The Detroit Tigers added right-handed pitcher Franklin Perez to their 40-man roster on Monday. Perez, who would have otherwise been eligible to be selected in the 2018 Rule 5 draft, appears to be the team’s lone addition to the 40-man roster ahead of Tuesday’s deadline to protect prospects from being poached by opposing teams in December.
Perhaps more interesting, however, is who was not added to the roster. The Tigers have left outfielder Derek Hill and right-handed pitcher Anthony Castro, among others, unprotected from the Rule 5 draft. Hill, the team’s first round pick in 2014, has only played 357 games across four seasons due to a number of injuries, including Tommy John surgery. He spent all of 2018 at High-A Lakeland, where he hit a meager .239/.307/.318. Castro also had his development delayed by Tommy John surgery, but he enjoyed more success at Lakeland last year, with a 2.93 ERA and 2.35 strikeout-to-walk ratio in 116 2⁄3 innings for the Flying Tigers.
Perez, 20, is the No. 6 prospect on Baseball Prospectus’ recent organizational rankings. He was our top Tigers prospect heading into the 2018 season, but missed most of the year due to injury. In all, Perez only threw 19 1⁄3 innings, split between the Gulf Coast League and High-A Lakeland as he rehabbed from lat and shoulder issues. Assuming he is healthy, he will likely begin the 2019 season at Double-A Erie, where he finished the 2017 season — although he did not throw any innings for the SeaWolves after arriving from Houston’s farm system.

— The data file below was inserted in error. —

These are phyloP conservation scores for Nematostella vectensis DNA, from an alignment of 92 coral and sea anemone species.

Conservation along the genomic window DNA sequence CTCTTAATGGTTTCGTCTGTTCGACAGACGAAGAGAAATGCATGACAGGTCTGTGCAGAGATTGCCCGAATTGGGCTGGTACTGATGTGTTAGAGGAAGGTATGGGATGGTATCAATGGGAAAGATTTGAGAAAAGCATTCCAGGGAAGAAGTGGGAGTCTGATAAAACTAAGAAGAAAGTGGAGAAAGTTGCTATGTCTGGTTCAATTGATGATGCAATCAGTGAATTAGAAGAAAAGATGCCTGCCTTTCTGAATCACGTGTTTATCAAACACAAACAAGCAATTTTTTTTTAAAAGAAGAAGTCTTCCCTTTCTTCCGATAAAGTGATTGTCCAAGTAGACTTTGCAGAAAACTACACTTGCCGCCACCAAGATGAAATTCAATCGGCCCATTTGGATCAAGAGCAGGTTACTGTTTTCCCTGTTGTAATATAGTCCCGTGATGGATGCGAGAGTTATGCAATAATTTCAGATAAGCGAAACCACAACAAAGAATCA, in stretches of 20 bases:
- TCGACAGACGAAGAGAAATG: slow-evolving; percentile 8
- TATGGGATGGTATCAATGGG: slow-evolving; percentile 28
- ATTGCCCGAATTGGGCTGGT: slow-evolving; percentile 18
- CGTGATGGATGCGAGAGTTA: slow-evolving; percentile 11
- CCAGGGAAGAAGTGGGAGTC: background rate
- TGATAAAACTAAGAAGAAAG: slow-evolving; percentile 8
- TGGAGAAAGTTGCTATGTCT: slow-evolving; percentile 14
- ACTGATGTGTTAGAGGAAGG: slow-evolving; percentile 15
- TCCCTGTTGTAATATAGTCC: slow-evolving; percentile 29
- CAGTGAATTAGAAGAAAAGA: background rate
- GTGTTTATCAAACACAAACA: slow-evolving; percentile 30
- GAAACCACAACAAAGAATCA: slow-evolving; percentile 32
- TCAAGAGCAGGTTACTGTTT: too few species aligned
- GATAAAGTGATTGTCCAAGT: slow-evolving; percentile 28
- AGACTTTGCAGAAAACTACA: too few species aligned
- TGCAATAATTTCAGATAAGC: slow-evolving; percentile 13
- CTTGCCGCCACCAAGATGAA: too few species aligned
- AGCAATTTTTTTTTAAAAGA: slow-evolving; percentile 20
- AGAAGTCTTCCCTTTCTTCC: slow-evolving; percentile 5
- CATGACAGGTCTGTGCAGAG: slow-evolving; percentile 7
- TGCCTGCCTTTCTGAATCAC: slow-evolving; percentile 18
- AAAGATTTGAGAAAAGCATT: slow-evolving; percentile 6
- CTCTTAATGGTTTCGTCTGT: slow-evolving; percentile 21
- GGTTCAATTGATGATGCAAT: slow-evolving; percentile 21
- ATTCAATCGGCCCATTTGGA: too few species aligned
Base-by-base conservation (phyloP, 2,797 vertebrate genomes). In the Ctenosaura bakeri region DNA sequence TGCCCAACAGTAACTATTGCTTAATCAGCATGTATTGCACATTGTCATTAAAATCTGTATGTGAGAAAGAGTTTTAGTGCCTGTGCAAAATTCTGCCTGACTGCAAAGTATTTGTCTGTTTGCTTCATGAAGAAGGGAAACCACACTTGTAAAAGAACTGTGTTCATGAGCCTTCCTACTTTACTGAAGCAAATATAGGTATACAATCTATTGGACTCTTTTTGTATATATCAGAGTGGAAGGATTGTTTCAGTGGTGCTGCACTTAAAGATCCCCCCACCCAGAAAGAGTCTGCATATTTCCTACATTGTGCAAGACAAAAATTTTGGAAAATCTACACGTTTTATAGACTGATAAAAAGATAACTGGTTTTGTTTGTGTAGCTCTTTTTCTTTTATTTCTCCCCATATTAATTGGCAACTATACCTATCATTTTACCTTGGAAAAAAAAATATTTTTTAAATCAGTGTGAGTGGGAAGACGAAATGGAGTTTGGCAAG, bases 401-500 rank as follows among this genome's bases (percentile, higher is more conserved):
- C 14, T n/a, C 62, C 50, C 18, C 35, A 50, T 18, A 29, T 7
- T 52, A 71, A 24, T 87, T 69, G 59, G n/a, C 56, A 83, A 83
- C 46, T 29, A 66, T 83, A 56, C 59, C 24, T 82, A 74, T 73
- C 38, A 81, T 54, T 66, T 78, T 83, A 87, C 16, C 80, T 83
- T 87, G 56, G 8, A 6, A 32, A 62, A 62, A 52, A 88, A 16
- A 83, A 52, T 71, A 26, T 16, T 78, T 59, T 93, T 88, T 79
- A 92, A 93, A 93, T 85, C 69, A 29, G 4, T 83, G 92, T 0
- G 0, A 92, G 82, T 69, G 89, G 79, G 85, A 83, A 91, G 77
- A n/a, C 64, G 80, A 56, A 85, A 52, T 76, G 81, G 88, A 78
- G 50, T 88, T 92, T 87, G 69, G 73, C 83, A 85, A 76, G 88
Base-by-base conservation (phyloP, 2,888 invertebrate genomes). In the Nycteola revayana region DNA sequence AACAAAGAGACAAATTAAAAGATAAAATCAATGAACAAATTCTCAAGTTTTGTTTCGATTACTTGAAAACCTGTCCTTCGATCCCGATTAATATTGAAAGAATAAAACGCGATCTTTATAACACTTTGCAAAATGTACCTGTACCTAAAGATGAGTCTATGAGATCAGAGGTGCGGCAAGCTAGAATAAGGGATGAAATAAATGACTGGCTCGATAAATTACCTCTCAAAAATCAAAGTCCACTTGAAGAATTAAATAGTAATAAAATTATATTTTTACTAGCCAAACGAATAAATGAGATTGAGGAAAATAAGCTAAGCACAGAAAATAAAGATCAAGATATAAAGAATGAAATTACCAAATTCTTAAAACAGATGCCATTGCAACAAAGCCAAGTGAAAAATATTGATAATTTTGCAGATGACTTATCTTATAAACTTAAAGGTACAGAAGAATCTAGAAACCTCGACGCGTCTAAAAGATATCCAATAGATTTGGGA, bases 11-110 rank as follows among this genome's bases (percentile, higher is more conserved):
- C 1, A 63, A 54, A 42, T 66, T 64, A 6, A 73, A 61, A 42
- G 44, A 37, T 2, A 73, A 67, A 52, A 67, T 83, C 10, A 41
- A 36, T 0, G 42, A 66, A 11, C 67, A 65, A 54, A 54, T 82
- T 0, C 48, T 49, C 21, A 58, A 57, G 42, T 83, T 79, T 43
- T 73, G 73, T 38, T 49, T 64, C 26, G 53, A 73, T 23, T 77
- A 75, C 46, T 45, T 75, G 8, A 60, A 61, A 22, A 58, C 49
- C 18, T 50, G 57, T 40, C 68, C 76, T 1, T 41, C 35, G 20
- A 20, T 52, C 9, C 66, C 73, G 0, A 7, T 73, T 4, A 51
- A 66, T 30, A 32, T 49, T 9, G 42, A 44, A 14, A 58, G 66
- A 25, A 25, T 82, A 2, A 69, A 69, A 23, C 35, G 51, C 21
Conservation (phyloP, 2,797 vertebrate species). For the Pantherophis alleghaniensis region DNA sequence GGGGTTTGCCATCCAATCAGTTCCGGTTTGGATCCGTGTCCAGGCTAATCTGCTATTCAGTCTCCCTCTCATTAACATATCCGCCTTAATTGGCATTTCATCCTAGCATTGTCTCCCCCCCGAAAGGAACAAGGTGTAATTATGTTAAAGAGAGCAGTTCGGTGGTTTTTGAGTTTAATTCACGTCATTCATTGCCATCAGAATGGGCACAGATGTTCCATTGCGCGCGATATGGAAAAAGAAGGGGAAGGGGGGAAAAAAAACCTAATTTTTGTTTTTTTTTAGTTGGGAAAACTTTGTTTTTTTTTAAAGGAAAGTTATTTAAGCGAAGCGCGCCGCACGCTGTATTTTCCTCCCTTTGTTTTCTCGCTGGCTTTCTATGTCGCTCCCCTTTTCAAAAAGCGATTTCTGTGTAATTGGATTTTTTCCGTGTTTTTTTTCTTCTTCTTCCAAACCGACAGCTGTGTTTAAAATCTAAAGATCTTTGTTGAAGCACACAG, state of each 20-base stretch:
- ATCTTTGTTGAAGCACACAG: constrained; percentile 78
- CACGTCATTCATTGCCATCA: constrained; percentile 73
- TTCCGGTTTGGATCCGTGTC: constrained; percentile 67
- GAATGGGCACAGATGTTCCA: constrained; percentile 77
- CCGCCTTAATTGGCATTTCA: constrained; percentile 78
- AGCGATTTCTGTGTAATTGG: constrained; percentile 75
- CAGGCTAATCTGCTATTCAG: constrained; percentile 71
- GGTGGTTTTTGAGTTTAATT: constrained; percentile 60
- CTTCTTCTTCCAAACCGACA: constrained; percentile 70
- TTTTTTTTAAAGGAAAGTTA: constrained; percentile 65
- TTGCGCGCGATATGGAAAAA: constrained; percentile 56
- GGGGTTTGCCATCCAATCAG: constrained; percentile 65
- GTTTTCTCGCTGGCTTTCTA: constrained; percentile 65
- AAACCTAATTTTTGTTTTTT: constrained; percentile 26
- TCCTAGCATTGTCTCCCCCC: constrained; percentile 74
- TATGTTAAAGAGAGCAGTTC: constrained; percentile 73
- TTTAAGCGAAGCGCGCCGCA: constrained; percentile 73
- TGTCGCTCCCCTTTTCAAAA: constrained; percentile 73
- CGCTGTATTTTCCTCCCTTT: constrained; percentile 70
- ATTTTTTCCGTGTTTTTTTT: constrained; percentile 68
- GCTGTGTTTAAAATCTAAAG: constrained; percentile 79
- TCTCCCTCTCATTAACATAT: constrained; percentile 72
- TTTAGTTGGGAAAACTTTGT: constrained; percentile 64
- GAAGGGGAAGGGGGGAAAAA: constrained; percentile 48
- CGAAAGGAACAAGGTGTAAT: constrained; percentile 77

Hill’s numbers do not warrant a selection in December’s Rule 5 draft, but his natural talent does. He is a borderline elite runner and defender at a premium position in center field. Scouts have long praised his defensive abilities, even comparing him to Torii Hunter — yeah, the spry Twins version we all hated for years — on draft day. Hill’s hitting abilities have not come around, though.
Castro could also be an enticing pick-up for a team with an open roster spot. He is a bit old for his level, and will be entering his age-24 season in 2019, but he has the raw stuff to get big league hitters out. His fastball and breaking ball could also be useful out of a big league bullpen, especially if a team hopes to keep him on their major league roster for a year before moving him back to the minors. Our friends at TigsTown have always been high on Castro, even ranking him in their top 10 prior to the 2017 season.
Blessed with easy arm strength from a loose delivery, Castro sits in the low-90s and bumps higher with his heavy fastball that shows tremendous life. When complimented with a potential plus breaking ball, Castro has the makings of a powerful two-pitch combination that can dominate hitters.
Other prospects left unprotected include lefthander Tyler Alexander, righthander Grayson Long, and outfielder Cam Gibson. Alexander was a surprise second round pick in 2015 who has put up good numbers, but may not have the raw stuff to seduce another club into selecting him. Gibson has also enjoyed moderate success in the minors, but struggled at times against Double-A pitching in 2018. Long looked like a lock to be protected at this time last year, but underwent surgery to correct thoracic outlet syndrome in 2018.
The Tigers currently have 39 players on their 40-man roster. Assuming no one else is added to the roster prior to Tuesday’s deadline — our friend Emily Waldon profiled a few possibilities at The Athletic — the Tigers will be able to select a player from another club. Detroit selected Victor Reyes with the first pick in the 2017 Rule 5 draft, and were able to keep him on their 25-man roster for the entire 2018 season. They will have the fifth pick in this year’s Rule 5 draft.